From UPSC perspective, the following things are important:

Prelims level: Dard Aryan Tribe

Mains level: Issue of extinction of PVTGs in India


  1. ‘Dard Aryan’ is not among the list of notified Schedule Tribes, clarified the Tribal Affairs Ministry.
  2. The Ministry has not formally received any charter of demands from the concerned State Government for seeking financial help for preservation of their cultural heritage.

Who are the Dard Aryans?

  1. Some 200 km from Leh are the villages of Dha, Hanu, Garkone and Darchik on both sides of the Indus River, inhabited by the Buddhist Dard Tribes.
  2. The villages are together called the “Aryan valley”.
  3. The community now numbers about 4,000.
  4. The word ‘Dard’ is derived from a Sanskrit word, ‘Daradas’, which means people who live on hillsides.
  5. People of this region are culturally and linguistically different from those in other parts of Ladakh.
  6. There is a line of thought that the “Aryans of Ladakh” or the “Brokpas” might have descended from soldiers in Alexander’s army who had come to the region over 2,000 years ago.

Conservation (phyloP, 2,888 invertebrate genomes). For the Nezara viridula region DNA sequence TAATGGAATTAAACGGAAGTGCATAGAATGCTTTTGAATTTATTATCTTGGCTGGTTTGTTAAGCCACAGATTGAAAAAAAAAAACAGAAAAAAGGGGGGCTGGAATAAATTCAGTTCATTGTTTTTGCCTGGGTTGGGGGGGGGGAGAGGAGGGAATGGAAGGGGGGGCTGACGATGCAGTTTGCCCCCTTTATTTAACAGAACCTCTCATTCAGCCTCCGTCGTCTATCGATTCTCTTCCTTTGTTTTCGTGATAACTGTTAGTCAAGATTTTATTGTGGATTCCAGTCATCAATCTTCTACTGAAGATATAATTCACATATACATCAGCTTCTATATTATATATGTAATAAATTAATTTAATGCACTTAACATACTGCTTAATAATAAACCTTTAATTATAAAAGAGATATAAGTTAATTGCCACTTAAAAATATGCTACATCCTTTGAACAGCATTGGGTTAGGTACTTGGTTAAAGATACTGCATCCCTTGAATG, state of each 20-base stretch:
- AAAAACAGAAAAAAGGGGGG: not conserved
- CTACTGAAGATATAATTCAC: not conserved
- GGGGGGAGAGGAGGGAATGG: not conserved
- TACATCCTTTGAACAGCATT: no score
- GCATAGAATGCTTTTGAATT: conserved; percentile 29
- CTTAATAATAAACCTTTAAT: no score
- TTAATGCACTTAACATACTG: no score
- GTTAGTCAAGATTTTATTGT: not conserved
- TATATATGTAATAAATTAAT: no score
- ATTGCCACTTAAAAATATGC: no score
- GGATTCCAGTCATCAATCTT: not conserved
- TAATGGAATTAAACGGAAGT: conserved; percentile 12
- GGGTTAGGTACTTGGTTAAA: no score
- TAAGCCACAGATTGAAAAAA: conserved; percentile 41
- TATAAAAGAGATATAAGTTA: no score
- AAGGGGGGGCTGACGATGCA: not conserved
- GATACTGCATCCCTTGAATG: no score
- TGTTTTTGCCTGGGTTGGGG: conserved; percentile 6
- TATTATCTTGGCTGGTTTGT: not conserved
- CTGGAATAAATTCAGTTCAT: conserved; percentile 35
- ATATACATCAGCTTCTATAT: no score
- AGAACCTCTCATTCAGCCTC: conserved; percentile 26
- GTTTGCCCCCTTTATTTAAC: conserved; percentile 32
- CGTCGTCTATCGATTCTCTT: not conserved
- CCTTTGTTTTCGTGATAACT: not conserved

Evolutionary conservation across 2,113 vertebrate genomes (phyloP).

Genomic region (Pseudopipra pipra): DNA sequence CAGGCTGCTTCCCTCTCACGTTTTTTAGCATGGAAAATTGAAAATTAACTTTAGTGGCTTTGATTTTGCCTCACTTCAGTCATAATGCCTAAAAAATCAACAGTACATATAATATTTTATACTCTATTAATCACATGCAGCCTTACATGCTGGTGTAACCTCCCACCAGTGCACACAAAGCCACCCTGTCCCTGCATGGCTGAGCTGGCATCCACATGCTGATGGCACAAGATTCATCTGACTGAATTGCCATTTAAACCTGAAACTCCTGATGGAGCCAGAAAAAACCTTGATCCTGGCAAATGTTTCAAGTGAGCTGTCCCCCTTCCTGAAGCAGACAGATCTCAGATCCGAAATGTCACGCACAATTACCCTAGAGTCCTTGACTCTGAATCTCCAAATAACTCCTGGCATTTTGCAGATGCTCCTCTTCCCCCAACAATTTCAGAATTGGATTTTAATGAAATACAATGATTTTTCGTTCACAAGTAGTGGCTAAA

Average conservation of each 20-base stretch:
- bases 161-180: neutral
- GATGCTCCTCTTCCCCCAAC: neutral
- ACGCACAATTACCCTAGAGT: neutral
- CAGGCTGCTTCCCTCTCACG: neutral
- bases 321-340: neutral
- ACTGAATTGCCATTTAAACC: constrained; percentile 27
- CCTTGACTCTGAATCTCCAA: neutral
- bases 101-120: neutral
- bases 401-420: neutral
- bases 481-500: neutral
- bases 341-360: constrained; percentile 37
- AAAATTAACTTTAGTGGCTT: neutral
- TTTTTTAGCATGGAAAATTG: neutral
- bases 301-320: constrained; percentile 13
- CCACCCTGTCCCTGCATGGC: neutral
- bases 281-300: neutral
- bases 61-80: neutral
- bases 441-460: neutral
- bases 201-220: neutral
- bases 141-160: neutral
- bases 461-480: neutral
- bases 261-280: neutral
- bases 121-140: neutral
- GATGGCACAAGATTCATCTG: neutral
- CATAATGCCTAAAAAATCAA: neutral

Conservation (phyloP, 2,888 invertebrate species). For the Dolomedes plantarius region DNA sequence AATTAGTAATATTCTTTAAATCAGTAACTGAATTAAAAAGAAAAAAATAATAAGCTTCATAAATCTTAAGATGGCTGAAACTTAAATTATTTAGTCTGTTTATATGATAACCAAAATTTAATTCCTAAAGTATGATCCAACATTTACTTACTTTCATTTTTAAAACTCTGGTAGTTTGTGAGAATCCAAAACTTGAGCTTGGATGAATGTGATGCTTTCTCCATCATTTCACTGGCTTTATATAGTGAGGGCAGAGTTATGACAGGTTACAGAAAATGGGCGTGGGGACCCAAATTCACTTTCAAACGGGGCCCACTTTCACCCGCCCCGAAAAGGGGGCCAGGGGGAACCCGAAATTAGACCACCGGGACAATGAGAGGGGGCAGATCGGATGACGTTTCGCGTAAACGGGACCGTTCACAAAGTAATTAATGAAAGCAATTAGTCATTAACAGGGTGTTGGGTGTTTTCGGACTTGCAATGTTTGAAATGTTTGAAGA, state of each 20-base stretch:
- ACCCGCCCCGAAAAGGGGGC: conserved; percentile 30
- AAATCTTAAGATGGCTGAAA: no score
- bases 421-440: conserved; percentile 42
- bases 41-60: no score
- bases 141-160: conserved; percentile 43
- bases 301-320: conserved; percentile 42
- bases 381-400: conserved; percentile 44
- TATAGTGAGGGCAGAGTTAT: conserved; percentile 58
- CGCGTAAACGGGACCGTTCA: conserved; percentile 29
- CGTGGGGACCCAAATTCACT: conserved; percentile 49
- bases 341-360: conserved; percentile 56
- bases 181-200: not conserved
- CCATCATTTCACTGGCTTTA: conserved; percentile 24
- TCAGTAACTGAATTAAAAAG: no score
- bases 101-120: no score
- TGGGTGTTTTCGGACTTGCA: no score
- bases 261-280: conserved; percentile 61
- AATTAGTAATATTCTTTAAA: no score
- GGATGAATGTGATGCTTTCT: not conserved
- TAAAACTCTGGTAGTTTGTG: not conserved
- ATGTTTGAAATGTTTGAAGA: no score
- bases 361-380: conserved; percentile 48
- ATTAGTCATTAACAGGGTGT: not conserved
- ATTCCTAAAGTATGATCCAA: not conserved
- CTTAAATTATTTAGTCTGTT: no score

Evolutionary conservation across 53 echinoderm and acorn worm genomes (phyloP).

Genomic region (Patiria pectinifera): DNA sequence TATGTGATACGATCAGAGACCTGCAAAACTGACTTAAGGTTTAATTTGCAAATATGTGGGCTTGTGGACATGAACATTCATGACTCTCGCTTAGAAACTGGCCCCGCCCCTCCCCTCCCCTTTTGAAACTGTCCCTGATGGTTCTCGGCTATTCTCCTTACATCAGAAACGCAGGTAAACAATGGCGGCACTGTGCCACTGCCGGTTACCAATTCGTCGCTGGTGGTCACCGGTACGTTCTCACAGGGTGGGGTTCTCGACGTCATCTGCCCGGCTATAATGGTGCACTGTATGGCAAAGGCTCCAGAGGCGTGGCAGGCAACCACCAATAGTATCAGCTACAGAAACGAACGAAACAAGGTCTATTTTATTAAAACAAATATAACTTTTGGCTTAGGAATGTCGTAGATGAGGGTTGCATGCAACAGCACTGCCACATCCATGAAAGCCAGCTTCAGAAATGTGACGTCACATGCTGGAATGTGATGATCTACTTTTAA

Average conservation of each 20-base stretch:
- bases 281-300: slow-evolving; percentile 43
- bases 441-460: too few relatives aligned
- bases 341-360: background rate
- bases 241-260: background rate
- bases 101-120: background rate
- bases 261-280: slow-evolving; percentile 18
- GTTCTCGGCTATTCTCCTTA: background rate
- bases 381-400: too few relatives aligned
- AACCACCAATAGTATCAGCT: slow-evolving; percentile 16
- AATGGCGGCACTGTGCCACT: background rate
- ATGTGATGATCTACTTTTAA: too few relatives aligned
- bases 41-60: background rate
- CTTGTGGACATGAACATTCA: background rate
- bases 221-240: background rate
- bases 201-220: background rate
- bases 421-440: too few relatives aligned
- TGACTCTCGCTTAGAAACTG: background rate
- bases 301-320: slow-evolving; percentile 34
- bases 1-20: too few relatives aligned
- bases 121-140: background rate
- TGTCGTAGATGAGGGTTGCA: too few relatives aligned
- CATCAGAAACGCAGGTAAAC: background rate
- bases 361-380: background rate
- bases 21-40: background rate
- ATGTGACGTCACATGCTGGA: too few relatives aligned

Tradition and Customs

  1. They rear goat and sheep for milk and meat, and their festivals are based on the solar calendar.
  2. Their traditions go back 5,000 years; those who still follow the original customs worship trees, rivers and mountains.
  3. These tribals are mainly dependent on agriculture; the apricots grown here are considered among the best in the world and there are 12 varieties of grapes in the region.
  4. Grape-wine is very popular in the “Aryan valley”.

What Concerns these Dard Aryans?

I. Urbanization

  1. The tribals perceive a threat to the heritage of the community owing to modernization, migration and religious conversion.
  2. Of late, the Dard men have been migrating to other parts of the region (in search of livelihood) and marrying outside the tribe.
  3. The tribe is struggling to find a balance between modernity and traditional values.

II. Losing Identity

  1. Over the last few decades, many of them have embraced Islam or Buddhism.
  2. The community prohibits marriage with outsiders to keep the gene pool intact.

III. Geographic limitations

  1. Also, after the Kargil War, development work in this region has been restricted.
  2. Some of the areas of the Aryan valley are out of bounds for outsiders, since it borders Pakistan-occupied Kashmir.

IV. Lack of Education